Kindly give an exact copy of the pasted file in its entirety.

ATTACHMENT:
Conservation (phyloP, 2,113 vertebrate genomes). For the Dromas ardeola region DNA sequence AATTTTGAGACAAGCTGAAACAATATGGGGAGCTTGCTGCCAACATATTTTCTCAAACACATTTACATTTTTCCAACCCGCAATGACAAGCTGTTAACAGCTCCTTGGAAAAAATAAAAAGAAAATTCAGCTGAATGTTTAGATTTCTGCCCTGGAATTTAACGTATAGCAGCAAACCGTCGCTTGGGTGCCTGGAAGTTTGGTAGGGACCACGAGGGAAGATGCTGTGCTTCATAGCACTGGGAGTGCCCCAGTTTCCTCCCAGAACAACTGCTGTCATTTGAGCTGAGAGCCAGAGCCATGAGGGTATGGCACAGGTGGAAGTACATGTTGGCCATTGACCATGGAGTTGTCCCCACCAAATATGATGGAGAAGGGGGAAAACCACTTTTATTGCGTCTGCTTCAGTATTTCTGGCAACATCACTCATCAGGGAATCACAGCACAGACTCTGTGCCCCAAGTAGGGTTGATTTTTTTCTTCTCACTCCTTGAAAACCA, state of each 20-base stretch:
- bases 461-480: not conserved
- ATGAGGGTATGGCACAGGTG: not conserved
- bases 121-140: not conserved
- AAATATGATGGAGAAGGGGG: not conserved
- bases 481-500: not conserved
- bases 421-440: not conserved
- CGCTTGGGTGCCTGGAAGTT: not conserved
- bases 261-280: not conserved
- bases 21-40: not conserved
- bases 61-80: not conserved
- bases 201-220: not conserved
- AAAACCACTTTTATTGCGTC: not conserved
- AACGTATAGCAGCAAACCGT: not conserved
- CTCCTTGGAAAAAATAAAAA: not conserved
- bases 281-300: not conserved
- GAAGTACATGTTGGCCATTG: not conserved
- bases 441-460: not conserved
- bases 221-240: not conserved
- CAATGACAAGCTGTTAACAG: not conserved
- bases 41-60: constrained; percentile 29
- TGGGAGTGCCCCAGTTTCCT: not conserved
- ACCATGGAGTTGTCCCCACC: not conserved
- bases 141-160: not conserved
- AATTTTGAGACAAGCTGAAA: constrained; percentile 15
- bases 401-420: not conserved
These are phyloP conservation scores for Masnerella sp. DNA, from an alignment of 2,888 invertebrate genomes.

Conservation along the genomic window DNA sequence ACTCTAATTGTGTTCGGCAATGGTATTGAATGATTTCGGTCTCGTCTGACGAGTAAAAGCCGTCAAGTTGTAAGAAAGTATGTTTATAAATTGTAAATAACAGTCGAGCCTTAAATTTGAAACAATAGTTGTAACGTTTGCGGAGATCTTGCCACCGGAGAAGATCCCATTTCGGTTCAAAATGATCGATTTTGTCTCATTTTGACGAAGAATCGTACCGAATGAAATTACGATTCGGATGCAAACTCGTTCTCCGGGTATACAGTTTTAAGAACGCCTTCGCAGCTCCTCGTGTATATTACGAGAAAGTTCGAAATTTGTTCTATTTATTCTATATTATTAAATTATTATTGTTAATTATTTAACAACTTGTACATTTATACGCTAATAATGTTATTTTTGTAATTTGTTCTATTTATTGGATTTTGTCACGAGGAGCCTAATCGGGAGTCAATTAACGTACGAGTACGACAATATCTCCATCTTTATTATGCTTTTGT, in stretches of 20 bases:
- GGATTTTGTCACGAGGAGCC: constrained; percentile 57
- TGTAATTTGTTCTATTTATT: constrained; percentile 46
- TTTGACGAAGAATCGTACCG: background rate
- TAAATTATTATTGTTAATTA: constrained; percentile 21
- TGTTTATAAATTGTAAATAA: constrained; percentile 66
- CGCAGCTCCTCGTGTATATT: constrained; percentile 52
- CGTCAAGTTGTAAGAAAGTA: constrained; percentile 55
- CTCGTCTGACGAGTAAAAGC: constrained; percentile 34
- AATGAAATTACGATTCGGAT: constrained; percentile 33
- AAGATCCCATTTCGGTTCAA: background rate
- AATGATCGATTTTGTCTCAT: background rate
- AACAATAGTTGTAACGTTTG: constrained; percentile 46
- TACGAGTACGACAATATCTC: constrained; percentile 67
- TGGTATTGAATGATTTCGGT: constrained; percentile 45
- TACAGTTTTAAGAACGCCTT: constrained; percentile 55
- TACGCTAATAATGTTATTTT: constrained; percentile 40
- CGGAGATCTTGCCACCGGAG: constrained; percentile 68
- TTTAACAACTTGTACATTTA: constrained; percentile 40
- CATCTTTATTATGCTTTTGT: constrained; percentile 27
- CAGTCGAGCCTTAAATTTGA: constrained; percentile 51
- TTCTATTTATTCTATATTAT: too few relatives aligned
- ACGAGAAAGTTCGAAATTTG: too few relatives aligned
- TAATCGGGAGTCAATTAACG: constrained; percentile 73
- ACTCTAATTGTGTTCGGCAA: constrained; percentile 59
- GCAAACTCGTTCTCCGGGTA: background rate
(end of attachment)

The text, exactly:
Conservation (phyloP, 2,113 vertebrate genomes). For the Dromas ardeola region DNA sequence AATTTTGAGACAAGCTGAAACAATATGGGGAGCTTGCTGCCAACATATTTTCTCAAACACATTTACATTTTTCCAACCCGCAATGACAAGCTGTTAACAGCTCCTTGGAAAAAATAAAAAGAAAATTCAGCTGAATGTTTAGATTTCTGCCCTGGAATTTAACGTATAGCAGCAAACCGTCGCTTGGGTGCCTGGAAGTTTGGTAGGGACCACGAGGGAAGATGCTGTGCTTCATAGCACTGGGAGTGCCCCAGTTTCCTCCCAGAACAACTGCTGTCATTTGAGCTGAGAGCCAGAGCCATGAGGGTATGGCACAGGTGGAAGTACATGTTGGCCATTGACCATGGAGTTGTCCCCACCAAATATGATGGAGAAGGGGGAAAACCACTTTTATTGCGTCTGCTTCAGTATTTCTGGCAACATCACTCATCAGGGAATCACAGCACAGACTCTGTGCCCCAAGTAGGGTTGATTTTTTTCTTCTCACTCCTTGAAAACCA, state of each 20-base stretch:
- bases 461-480: not conserved
- ATGAGGGTATGGCACAGGTG: not conserved
- bases 121-140: not conserved
- AAATATGATGGAGAAGGGGG: not conserved
- bases 481-500: not conserved
- bases 421-440: not conserved
- CGCTTGGGTGCCTGGAAGTT: not conserved
- bases 261-280: not conserved
- bases 21-40: not conserved
- bases 61-80: not conserved
- bases 201-220: not conserved
- AAAACCACTTTTATTGCGTC: not conserved
- AACGTATAGCAGCAAACCGT: not conserved
- CTCCTTGGAAAAAATAAAAA: not conserved
- bases 281-300: not conserved
- GAAGTACATGTTGGCCATTG: not conserved
- bases 441-460: not conserved
- bases 221-240: not conserved
- CAATGACAAGCTGTTAACAG: not conserved
- bases 41-60: constrained; percentile 29
- TGGGAGTGCCCCAGTTTCCT: not conserved
- ACCATGGAGTTGTCCCCACC: not conserved
- bases 141-160: not conserved
- AATTTTGAGACAAGCTGAAA: constrained; percentile 15
- bases 401-420: not conserved
These are phyloP conservation scores for Masnerella sp. DNA, from an alignment of 2,888 invertebrate genomes.

Conservation along the genomic window DNA sequence ACTCTAATTGTGTTCGGCAATGGTATTGAATGATTTCGGTCTCGTCTGACGAGTAAAAGCCGTCAAGTTGTAAGAAAGTATGTTTATAAATTGTAAATAACAGTCGAGCCTTAAATTTGAAACAATAGTTGTAACGTTTGCGGAGATCTTGCCACCGGAGAAGATCCCATTTCGGTTCAAAATGATCGATTTTGTCTCATTTTGACGAAGAATCGTACCGAATGAAATTACGATTCGGATGCAAACTCGTTCTCCGGGTATACAGTTTTAAGAACGCCTTCGCAGCTCCTCGTGTATATTACGAGAAAGTTCGAAATTTGTTCTATTTATTCTATATTATTAAATTATTATTGTTAATTATTTAACAACTTGTACATTTATACGCTAATAATGTTATTTTTGTAATTTGTTCTATTTATTGGATTTTGTCACGAGGAGCCTAATCGGGAGTCAATTAACGTACGAGTACGACAATATCTCCATCTTTATTATGCTTTTGT, in stretches of 20 bases:
- GGATTTTGTCACGAGGAGCC: constrained; percentile 57
- TGTAATTTGTTCTATTTATT: constrained; percentile 46
- TTTGACGAAGAATCGTACCG: background rate
- TAAATTATTATTGTTAATTA: constrained; percentile 21
- TGTTTATAAATTGTAAATAA: constrained; percentile 66
- CGCAGCTCCTCGTGTATATT: constrained; percentile 52
- CGTCAAGTTGTAAGAAAGTA: constrained; percentile 55
- CTCGTCTGACGAGTAAAAGC: constrained; percentile 34
- AATGAAATTACGATTCGGAT: constrained; percentile 33
- AAGATCCCATTTCGGTTCAA: background rate
- AATGATCGATTTTGTCTCAT: background rate
- AACAATAGTTGTAACGTTTG: constrained; percentile 46
- TACGAGTACGACAATATCTC: constrained; percentile 67
- TGGTATTGAATGATTTCGGT: constrained; percentile 45
- TACAGTTTTAAGAACGCCTT: constrained; percentile 55
- TACGCTAATAATGTTATTTT: constrained; percentile 40
- CGGAGATCTTGCCACCGGAG: constrained; percentile 68
- TTTAACAACTTGTACATTTA: constrained; percentile 40
- CATCTTTATTATGCTTTTGT: constrained; percentile 27
- CAGTCGAGCCTTAAATTTGA: constrained; percentile 51
- TTCTATTTATTCTATATTAT: too few relatives aligned
- ACGAGAAAGTTCGAAATTTG: too few relatives aligned
- TAATCGGGAGTCAATTAACG: constrained; percentile 73
- ACTCTAATTGTGTTCGGCAA: constrained; percentile 59
- GCAAACTCGTTCTCCGGGTA: background rate